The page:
High Levels of PBDEs Found
PBDEs - Fire Retardants in Dust: High Levels of PBDEs Found
In September 2003, EWG reported record levels of PBDE contamination in the bodies of 20 American mothers. Later that month we initiated a dust study to determine the extent of PBDE contamination in the indoor environment. We asked ten women from the breast milk study to collect samples of dust from their homes. These participants were selected to be a representative sample of the original group with respect to geographical location, PBDE body burden, age and occupation. Women who had moved since submitting their breast milk samples were excluded from the follow-up study. No one reported occupational exposure to foam or plastics, except the use of computers in an office setting.
The ten study participants vacuumed their house as they normally would and sent EWG either the dust bag from their vacuum cleaners or, if they owned vacuum cleaners without bags, emptied the cartridge of their machine into a clean zip-lock bag. The women also filled out a questionnaire on the model and make of their vacuums, how many times they had used their machine since last changing the bag or emptying the canister, and the number of rooms in their house with carpet. Samples were sent to a certified laboratory for analysis.
The results were striking. Each of the ten dust samples contained high levels of PBDEs, with concentrations exceeding 3,000 ppb for half of the study homes and averaging 4,629 ppb. Overall, PBDE levels ranged from 614 to 16,366 parts per billion. We chose to treat one participant's sample separately because she had used her vacuum to clean up polyurethane foam residues when she removed carpet padding, two mattress pads, and an uncovered foam cushion from her home. Her sample contained 41,203 ppb of PBDEs — a level twice as high as reported in any previous study.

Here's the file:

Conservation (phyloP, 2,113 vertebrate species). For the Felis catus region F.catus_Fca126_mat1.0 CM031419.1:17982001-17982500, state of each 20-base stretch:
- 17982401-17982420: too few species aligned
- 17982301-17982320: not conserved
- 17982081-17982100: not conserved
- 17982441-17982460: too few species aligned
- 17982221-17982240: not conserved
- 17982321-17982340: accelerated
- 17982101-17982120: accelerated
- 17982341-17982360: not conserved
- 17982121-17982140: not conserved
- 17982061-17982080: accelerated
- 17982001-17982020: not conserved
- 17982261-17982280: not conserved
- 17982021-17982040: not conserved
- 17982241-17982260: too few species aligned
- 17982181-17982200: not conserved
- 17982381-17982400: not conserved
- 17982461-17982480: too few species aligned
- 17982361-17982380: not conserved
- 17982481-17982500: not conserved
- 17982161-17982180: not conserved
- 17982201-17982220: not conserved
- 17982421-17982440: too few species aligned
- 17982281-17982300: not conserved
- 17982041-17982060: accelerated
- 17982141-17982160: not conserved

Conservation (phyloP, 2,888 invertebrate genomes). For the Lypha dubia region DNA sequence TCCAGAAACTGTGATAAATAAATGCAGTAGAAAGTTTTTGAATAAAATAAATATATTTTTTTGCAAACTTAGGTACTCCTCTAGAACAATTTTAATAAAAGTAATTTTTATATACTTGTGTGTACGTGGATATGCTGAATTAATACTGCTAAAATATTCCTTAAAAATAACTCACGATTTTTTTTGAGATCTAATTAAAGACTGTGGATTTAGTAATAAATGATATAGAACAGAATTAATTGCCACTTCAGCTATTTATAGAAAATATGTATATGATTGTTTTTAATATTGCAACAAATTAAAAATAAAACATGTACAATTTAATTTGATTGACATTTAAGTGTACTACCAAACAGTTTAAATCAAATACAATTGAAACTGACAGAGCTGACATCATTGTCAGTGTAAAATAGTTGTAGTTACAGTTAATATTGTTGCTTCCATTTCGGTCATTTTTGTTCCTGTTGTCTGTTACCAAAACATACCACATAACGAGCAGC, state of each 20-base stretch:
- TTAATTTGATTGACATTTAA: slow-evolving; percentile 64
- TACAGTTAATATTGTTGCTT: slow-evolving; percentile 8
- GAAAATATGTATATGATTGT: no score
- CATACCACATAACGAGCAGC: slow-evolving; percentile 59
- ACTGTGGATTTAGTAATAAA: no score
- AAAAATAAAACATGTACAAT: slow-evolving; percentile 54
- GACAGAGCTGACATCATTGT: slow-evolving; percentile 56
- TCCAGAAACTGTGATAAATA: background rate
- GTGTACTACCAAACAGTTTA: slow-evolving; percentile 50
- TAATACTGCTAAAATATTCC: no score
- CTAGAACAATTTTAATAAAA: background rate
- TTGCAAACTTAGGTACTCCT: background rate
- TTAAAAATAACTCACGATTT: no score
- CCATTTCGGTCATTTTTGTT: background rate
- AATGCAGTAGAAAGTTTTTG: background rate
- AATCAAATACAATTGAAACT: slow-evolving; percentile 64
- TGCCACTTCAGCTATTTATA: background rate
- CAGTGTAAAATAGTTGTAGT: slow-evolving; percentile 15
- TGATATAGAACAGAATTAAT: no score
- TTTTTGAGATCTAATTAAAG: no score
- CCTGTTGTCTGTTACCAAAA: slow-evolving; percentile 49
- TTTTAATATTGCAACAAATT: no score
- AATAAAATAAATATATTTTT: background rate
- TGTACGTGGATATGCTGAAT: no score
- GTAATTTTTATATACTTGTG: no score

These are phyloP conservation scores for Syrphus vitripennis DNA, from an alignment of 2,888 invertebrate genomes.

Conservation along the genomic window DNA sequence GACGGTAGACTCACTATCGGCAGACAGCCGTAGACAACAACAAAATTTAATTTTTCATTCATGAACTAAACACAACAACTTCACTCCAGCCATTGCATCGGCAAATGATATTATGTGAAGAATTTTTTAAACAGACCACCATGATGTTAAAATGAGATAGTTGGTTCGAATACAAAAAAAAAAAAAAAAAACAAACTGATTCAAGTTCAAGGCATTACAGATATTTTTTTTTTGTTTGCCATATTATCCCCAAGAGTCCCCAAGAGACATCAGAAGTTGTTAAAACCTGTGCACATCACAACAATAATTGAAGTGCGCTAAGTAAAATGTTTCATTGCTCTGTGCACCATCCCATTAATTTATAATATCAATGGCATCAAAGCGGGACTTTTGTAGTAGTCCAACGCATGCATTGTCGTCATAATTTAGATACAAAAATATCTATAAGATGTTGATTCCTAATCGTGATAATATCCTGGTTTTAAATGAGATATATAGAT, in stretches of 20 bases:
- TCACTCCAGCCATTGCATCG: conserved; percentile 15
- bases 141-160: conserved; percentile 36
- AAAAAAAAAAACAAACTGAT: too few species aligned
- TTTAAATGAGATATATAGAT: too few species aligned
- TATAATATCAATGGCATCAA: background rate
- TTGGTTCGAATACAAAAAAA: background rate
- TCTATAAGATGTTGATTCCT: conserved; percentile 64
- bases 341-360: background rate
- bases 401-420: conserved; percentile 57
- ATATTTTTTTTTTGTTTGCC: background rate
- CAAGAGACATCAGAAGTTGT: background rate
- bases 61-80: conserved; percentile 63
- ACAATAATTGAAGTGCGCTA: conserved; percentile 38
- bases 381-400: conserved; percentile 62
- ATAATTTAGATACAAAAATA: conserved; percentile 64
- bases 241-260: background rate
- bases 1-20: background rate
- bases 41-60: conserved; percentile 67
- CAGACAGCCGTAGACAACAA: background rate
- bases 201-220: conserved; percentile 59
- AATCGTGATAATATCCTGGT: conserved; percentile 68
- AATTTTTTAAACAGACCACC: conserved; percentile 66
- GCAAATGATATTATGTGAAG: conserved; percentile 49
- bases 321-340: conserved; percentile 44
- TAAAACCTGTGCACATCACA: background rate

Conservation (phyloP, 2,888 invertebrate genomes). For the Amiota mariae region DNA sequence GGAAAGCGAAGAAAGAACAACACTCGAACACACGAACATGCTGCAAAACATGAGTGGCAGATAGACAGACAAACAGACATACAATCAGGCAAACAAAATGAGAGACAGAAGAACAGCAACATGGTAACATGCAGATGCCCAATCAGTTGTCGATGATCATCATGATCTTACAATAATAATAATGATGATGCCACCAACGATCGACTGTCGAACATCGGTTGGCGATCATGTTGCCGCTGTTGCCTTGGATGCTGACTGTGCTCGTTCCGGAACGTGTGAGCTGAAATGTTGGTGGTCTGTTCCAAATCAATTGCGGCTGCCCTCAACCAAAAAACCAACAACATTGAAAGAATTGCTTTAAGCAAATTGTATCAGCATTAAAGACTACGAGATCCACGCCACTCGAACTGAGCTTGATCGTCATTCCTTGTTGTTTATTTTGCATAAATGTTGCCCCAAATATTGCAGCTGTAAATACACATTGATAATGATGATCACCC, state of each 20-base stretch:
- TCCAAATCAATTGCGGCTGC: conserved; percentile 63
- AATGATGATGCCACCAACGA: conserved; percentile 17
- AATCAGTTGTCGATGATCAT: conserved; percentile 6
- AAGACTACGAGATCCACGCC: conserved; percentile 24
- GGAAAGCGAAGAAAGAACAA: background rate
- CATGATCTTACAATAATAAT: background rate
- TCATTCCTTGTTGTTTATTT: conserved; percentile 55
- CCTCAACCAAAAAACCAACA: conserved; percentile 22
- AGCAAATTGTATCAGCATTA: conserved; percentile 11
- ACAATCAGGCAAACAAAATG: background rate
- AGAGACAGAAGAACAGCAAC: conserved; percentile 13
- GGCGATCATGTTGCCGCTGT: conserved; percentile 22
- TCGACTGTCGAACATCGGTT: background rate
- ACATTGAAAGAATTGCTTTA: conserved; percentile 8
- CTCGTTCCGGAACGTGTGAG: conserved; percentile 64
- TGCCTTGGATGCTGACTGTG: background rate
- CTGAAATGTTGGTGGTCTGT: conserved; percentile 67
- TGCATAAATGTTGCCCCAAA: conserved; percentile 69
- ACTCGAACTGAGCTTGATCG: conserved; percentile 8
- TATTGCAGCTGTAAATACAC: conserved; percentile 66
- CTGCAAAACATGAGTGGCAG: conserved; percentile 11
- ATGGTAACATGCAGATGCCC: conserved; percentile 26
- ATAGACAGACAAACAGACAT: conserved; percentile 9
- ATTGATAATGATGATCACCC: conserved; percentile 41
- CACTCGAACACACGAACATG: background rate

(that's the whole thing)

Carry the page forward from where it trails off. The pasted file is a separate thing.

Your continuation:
Overall, the PBDE levels we found in house dust, though very high, are actually in line with what has been reported in other studies. A study of 100 homes in the UK, for example, measured average levels of 10,543 ppb in dust, with a maximum of 20,505 ppb. The only other U.S. study to look at house dust, in Cape Cod, Mass., found an average PBDE concentration of 3,669 ppb and a maximum of 11,426 ppb [46, 47]
There are 209 chemically distinct variations, or congeners, of PBDEs; the commercial compounds sold as Penta, Octa and Deca are mixtures of several different congeners. Though we tested for thirteen different PBDE congeners, just three of these — PBDE-47, -99 and -209 — comprised 90 percent of the makeup by weight of our dust samples. The two major ingredients in Penta, PBDE-47 and -99, each accounted for 24 percent on average. But PBDE-209, the major ingredient in Deca, was the dominant congener found, making up 42 percent of the samples. Levels of Deca averaged 2,394 ppb, ranging from less than 400 ppb to 7,510 ppb.
High levels of PBDE were found in dust from 10 American homes